The Dehydration of Brucite

M. C. Ball and H. F. W. Taylor
Department of Chemistry, University of Aberdeen, Scotland

Summary: This process has been reinvestigated, mainly with X-rays, using an FeO-containing, fibrous variety (nemalite), and also a nearly pure specimen. The results confirm that the transformation is oriented, the c- and a-directions of the brucite becoming the normals to (111) and (11¯0) in the periclase. There is an intermediate, spinel-like stage; the spinel a-axis is parallel to, and twice as long as, that of the periclase. This stage is especially prominent when nemalite is heated in air or nitrogen, but is shown also by the nearly pure material. The nemalite shows also a further intermediate stage under certain conditions. A new hypothesis is proposed for the dehydration mechanism, in which the number of oxygen atoms per unit volume is ahnost unchanged in those parts of the crystal that are converted into periclase. The process is essentially one of cation migration, and the occurrence of the spinel-like phase is readily explained. Similar mechanisms possibly apply to the dehydration of other lamellar hydroxides and oxy-hydroxides (e.g. gibbsite, kaolinite) and of certain carbonates and other oxy-salts.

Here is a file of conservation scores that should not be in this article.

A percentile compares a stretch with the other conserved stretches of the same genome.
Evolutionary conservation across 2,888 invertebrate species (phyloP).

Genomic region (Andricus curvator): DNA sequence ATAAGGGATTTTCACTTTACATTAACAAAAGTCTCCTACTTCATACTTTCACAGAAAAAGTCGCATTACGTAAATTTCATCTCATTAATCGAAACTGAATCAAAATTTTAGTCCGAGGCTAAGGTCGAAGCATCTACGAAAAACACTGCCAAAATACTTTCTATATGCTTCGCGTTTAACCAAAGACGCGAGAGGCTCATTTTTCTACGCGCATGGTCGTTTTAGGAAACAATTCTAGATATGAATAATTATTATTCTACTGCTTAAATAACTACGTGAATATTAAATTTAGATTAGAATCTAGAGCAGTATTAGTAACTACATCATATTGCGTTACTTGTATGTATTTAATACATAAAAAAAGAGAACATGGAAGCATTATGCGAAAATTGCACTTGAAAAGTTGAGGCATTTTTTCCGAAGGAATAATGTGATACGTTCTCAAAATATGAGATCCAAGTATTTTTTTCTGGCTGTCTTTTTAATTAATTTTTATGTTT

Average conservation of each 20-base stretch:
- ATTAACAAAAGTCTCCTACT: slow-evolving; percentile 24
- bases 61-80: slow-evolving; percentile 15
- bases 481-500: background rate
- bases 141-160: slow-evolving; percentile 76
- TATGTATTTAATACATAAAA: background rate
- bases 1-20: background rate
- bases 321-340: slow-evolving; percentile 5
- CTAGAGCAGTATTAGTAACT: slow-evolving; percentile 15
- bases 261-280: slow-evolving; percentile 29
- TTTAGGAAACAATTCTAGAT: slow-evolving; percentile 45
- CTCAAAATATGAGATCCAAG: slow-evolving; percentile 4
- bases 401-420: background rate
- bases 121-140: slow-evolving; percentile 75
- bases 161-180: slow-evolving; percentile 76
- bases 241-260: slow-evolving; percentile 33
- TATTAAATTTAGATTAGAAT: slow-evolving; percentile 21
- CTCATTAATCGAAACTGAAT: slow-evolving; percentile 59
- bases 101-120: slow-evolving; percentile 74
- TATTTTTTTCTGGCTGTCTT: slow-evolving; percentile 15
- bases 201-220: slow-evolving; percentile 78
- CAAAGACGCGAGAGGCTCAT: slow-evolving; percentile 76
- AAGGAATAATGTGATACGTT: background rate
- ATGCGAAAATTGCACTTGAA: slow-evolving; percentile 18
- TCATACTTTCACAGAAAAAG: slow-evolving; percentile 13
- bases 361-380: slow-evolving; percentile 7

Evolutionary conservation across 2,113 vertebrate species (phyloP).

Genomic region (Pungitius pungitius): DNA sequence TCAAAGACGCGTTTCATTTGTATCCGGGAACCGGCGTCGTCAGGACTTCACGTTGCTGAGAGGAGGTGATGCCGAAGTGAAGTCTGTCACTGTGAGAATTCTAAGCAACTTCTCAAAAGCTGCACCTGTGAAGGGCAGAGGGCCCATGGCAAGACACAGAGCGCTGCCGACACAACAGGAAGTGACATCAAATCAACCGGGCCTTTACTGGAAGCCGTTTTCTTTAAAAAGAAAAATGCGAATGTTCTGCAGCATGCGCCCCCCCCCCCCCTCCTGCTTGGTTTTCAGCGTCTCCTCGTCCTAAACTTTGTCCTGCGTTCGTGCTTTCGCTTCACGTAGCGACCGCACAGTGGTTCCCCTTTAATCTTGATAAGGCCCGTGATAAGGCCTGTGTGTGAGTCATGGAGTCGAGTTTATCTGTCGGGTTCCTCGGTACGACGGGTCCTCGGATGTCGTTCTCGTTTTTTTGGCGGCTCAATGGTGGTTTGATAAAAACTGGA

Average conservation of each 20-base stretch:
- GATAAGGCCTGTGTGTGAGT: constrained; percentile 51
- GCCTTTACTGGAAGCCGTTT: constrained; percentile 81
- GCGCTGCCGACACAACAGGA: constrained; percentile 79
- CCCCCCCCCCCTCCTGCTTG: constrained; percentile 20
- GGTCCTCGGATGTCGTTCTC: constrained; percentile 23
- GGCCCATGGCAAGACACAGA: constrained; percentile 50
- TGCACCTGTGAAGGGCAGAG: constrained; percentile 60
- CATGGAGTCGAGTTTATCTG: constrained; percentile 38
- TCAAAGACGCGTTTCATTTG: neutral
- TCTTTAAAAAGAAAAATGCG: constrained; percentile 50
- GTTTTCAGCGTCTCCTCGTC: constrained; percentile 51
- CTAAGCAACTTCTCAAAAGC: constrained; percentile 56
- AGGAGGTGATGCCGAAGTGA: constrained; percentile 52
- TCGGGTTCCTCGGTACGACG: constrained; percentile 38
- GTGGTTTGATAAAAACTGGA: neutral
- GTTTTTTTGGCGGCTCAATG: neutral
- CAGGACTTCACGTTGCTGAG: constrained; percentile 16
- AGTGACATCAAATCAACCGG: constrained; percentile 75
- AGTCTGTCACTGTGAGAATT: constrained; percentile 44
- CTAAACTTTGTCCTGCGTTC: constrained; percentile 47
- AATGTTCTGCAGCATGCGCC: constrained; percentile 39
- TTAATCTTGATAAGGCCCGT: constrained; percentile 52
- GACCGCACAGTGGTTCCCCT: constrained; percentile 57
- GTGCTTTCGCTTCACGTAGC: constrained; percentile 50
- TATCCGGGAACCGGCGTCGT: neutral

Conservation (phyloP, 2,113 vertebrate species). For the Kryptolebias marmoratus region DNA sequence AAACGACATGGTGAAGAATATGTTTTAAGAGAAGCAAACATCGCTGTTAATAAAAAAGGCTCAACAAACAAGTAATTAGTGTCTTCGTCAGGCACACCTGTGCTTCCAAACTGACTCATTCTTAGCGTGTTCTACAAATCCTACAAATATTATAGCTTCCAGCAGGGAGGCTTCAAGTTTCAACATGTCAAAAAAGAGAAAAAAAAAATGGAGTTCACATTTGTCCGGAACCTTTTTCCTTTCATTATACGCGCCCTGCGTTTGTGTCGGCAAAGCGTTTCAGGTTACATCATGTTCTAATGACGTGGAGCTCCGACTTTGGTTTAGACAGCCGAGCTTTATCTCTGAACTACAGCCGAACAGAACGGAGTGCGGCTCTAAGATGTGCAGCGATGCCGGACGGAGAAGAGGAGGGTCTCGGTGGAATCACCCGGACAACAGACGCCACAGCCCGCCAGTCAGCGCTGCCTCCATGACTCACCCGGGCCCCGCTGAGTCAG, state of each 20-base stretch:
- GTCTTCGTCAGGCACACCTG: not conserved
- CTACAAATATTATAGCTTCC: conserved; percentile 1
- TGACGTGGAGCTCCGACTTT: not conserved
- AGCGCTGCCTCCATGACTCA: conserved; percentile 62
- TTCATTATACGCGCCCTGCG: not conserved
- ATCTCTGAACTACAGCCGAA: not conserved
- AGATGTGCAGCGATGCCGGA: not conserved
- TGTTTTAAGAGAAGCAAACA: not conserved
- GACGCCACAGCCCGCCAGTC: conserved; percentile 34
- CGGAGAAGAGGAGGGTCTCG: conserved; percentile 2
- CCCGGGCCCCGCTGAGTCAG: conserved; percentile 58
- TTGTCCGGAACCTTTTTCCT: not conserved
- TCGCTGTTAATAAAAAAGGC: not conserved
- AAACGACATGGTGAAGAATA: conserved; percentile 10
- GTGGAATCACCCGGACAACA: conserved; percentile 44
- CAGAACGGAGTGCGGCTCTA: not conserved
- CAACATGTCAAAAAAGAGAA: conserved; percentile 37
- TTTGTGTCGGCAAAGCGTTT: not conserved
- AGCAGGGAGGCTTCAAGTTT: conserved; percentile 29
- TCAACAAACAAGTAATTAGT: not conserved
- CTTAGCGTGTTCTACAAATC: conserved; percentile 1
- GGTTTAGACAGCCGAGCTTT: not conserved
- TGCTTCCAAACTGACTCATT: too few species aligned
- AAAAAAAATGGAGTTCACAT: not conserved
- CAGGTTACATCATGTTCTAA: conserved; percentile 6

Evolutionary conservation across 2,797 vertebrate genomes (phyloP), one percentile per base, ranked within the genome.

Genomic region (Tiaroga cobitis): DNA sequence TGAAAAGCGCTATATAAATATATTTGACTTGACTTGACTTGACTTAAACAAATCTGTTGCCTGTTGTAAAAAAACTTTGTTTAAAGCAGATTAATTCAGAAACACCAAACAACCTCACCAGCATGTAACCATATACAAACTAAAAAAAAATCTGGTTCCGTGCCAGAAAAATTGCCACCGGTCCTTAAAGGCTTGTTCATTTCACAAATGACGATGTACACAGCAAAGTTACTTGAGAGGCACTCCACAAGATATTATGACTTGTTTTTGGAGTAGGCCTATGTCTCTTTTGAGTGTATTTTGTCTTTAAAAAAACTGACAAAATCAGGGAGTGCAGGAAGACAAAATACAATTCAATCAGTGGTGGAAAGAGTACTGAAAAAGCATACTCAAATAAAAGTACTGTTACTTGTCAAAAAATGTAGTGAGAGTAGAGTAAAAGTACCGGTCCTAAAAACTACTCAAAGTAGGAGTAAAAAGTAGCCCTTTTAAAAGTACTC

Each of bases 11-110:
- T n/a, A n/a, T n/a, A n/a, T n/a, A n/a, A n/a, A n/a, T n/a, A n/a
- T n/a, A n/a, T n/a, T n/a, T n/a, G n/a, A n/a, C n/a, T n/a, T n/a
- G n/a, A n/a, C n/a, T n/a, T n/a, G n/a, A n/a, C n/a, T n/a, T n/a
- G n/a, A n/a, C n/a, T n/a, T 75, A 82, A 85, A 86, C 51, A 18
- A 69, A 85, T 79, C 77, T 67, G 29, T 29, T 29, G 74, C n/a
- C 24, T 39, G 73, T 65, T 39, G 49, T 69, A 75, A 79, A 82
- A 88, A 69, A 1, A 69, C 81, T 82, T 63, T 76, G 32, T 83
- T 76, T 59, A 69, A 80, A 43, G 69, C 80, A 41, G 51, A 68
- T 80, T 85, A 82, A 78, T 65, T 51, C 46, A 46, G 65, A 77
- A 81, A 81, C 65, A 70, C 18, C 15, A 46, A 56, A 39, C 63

Mineralogical Magazine; June 1961 v. 32; no. 253; p. 754-766; DOI: 10.1180/minmag.1961.032.253.02
© 1961, The Mineralogical Society
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